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HOW THE "VIKING" SUNK
Concerning the sinking of the steamer VIKING, the Chicago Inter Ocean says: "The steel steamer VIKING was wrecked early yesterday morning in the Ogden Canal off Goose Island, and her cargo of 40,000 bushels of rye was prematurely wet by the worse specimen of water ever mixed with rye.
The VIKING had gone to the Armour Elevator and had taken out several thousand bushels of grain, when it was suddenly found that she was sinking. Two steam pumps of the Dunham Line were despatched to the wreck, but in spite of all they could do the water filled the after compartments. The bow rose high out of the water as the stern sank to the bottom, water covering the decks. The wrecker finally stopped the inflow of water last night, and saved some of the cargo which was in the forward compartments.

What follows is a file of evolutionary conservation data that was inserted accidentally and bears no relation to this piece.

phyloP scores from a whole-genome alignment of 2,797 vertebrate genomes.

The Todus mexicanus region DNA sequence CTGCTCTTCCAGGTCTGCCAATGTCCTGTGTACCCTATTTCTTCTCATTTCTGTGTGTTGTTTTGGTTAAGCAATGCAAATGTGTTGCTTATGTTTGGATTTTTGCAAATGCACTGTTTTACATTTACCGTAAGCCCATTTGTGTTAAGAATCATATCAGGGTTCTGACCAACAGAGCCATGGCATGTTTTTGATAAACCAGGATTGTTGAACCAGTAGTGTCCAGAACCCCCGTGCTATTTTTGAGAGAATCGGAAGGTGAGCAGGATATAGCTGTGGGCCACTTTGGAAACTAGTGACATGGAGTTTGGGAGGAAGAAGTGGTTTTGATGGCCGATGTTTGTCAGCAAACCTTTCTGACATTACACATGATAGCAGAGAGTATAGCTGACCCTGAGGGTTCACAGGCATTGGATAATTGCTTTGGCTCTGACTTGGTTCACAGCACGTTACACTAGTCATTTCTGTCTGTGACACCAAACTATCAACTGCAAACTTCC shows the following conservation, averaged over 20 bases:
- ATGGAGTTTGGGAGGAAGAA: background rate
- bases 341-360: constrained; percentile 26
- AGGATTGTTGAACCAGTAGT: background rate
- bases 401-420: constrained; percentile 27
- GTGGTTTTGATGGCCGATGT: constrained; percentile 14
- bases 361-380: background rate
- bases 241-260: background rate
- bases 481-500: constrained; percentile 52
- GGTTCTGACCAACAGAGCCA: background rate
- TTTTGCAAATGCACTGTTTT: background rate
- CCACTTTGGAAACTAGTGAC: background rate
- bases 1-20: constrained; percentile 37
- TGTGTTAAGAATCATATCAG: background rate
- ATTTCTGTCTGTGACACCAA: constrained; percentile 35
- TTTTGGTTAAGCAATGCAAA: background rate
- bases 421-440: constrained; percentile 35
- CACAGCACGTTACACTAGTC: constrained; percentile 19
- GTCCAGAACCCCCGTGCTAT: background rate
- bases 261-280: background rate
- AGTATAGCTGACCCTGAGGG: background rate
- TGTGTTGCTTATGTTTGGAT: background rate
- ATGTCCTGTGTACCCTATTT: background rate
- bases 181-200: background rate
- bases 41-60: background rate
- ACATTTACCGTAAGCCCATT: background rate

The tug men who towed the VIKING around the river, stated that she struck no obstruction which would have caused a leak. It is supposed that pipes may have frozen up and then thawed after the steamer had been loaded."
The VIKING had no water bottom, but the steel shell of her hull is lined below the water with solid five-inch planking, so it is not probable the leak was punched by any obstacle she may have struck.
March 25, 1892
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The steamer VIKING sunk at Chicago on Thursday with 55,000 bushels of rye.
Port Huron daily Times
Friday, March 25, 1892
Steam screw VIKING. U. S. No. 161612. Of 1,117.23 tons gross; 943,82 tons net. Built Buffalo, N.Y., 1890. Home port, Port Huron, Mich. 217.4 x 37.1 x 15.0 Steel built.
Merchant Vessel List, U. S., 1892
- Media Type
- Item Type
- Reason: sunk
- Date of Original
- Local identifier
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- Geographic Coverage
Illinois, United States
Latitude: 41.8167 Longitude: -87.76783
- William R. McNeil
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